We know that our canine friends recognize our voices because they’re eager to listen when we call. But have you ever wondered whether felines recognize our voices as well? After all, cats are notorious for not paying attention when their humans speak and acting as if they don’t even know us. So, do they not recognize our voices, or is something else going on?
According to a study by the University of Tokyo, cats do recognize their owners’ voices!1 However, they choose to ignore you when you’re talking (a surprise to no cat parent). Wondering why that is? Then keep reading as we break it down!
In the study done by researchers from the University of Tokyo, 20 felines were kept in their normal home environment and played recordings of both their owners’ and strangers’ voices over eight months to see how they would respond. Overall, they found that the cats reacted to all the voices but had the most reaction to their owner’s voices. However, none of the felines had overt reactions to the voices (such as coming when called).
So, how did the researchers quantify how the cats were reacting? The felines’ reactions were measured by analyzing body language. Some of the reactions the researchers looked at were the movement of the tail, ears, and head, along with dilation of the eyes and the cat vocalizing in kind. The majority of a cat’s reaction appeared to be moving the head or ears towards the voice, indicating it was heard. Besides that, the study found that many cats had dilated pupils when their owners’ voices were heard, signifying an emotional change (like happiness or excitement).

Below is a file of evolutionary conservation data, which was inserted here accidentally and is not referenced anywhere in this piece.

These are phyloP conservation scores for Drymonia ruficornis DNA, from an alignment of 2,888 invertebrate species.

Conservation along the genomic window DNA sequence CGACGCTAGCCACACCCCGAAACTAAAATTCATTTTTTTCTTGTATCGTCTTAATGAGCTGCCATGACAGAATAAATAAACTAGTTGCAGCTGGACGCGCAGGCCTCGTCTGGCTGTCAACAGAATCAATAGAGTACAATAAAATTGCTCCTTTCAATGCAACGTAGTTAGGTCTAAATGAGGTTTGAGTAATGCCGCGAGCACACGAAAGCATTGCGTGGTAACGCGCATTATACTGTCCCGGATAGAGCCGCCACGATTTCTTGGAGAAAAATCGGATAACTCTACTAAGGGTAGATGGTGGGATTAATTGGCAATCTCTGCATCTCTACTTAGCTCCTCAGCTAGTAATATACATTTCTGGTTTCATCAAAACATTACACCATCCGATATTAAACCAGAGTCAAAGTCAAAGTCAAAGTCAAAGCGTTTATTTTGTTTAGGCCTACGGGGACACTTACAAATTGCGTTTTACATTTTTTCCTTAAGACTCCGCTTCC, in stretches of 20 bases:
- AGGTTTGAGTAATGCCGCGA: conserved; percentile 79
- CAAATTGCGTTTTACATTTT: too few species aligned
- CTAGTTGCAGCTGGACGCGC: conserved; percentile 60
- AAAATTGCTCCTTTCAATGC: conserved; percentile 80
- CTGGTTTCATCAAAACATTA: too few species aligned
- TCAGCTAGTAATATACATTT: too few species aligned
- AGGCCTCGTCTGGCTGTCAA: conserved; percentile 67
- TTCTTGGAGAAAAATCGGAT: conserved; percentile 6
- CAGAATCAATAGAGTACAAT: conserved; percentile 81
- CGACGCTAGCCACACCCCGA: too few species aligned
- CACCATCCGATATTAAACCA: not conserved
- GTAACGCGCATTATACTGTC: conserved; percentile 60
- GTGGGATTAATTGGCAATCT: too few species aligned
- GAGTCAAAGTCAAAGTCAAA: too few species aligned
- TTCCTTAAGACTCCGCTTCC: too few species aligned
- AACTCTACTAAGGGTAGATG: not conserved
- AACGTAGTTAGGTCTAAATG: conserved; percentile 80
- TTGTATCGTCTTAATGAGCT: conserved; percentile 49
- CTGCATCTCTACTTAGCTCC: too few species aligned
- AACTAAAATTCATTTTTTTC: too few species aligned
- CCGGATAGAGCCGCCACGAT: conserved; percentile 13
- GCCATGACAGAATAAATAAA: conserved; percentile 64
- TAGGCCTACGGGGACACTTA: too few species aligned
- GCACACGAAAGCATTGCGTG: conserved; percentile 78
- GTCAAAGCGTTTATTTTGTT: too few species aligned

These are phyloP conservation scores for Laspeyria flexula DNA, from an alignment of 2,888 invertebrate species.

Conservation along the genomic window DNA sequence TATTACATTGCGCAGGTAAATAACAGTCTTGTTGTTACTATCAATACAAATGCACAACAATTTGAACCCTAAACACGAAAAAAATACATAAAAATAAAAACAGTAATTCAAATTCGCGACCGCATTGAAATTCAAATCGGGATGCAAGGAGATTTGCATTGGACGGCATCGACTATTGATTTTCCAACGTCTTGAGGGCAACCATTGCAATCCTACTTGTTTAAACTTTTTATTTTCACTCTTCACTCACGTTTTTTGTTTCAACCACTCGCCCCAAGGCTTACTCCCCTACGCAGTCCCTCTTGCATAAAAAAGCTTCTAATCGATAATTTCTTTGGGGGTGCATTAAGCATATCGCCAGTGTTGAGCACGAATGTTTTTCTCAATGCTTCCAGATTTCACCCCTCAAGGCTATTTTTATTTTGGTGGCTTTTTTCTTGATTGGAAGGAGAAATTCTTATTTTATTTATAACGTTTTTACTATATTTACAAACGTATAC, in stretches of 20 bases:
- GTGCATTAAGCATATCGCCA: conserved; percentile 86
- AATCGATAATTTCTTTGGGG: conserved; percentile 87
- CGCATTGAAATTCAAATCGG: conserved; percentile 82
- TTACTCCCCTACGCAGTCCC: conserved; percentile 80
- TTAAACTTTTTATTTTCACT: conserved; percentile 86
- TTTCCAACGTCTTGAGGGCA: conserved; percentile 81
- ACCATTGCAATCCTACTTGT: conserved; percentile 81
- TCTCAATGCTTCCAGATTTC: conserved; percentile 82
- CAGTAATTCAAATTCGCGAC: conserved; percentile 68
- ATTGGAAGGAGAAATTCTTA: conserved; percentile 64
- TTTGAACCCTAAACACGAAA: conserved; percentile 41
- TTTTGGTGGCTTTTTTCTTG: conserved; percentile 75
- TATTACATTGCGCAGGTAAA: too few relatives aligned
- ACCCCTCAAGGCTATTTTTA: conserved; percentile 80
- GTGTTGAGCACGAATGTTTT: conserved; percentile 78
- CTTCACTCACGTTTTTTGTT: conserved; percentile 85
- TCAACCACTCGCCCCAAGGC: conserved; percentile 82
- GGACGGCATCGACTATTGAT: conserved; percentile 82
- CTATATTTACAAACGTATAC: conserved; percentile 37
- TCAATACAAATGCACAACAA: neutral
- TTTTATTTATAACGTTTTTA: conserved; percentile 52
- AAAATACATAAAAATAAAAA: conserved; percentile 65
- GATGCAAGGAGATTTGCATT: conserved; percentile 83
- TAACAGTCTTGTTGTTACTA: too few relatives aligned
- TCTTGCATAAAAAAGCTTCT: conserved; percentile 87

Other than that, though, the felines had no other reactions to any of the voices. So, your kitty recognizes your voice; they just aren’t responding to it.
Why Don’t Cats Respond?
So, if your kitty recognizes you when you call their name, why exactly isn’t it responding? Blame history and evolution! It’s not a certainty, but the researchers’ theory on the lack of response from our feline companions came down to how cats were domesticated some 9,000 years ago. Unlike canines that were trained to obey human commands, cats were given free rein.
After all, cats just sort of volunteered themselves up as pest catchers way back when, whereas dogs were domesticated and then specifically bred to listen to humans when we speak. (And you don’t need to listen to humans when your job is to be a mouse catcher!) So, when you consider those felines pretty much domesticated themselves, it makes sense they consider themselves beholden to no one—even their owners.
Your favorite feline definitely recognizes your voice when you speak to it. It just doesn’t really care (which you can blame on thousands of years of self-domestication and evolution). But such is the way of cats—after all, who belongs to who in the cat/human relationship?
Keep on talking to your kitty, though! Our cats tend to enjoy us talking to them (as evidenced by those dilated pupils observed in the study), even if they don’t respond. Plus, talking to your pet benefits you both!
Featured Image Credit: Dima Berlin, Shutterstock